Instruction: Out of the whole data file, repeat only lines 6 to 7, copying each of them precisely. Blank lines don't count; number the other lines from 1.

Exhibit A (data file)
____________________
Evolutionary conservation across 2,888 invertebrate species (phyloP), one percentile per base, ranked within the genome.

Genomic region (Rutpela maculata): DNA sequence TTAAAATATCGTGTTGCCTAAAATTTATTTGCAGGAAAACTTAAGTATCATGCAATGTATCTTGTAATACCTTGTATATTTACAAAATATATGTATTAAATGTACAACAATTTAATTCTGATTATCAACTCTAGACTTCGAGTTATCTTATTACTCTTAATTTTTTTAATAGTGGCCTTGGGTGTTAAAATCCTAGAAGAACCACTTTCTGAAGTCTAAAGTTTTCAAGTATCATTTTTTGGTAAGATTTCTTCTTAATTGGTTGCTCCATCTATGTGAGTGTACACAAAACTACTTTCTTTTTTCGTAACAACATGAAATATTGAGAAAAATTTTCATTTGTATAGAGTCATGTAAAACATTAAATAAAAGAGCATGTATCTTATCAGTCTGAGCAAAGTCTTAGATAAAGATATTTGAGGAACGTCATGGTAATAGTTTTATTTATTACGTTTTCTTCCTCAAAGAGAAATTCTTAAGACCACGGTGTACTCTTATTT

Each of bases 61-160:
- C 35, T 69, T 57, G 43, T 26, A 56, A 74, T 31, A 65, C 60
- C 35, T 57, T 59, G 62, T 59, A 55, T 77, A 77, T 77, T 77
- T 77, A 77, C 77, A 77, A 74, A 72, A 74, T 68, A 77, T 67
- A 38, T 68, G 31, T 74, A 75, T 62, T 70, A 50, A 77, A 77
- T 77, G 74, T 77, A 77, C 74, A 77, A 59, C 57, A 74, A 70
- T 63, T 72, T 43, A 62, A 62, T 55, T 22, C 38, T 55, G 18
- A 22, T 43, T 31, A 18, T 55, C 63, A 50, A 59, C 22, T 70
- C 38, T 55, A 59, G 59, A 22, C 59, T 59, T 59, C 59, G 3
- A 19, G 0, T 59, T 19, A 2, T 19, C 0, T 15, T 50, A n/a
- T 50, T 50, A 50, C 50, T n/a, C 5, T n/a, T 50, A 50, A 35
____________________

- T 77, A 77, C 77, A 77, A 74, A 72, A 74, T 68, A 77, T 67
- A 38, T 68, G 31, T 74, A 75, T 62, T 70, A 50, A 77, A 77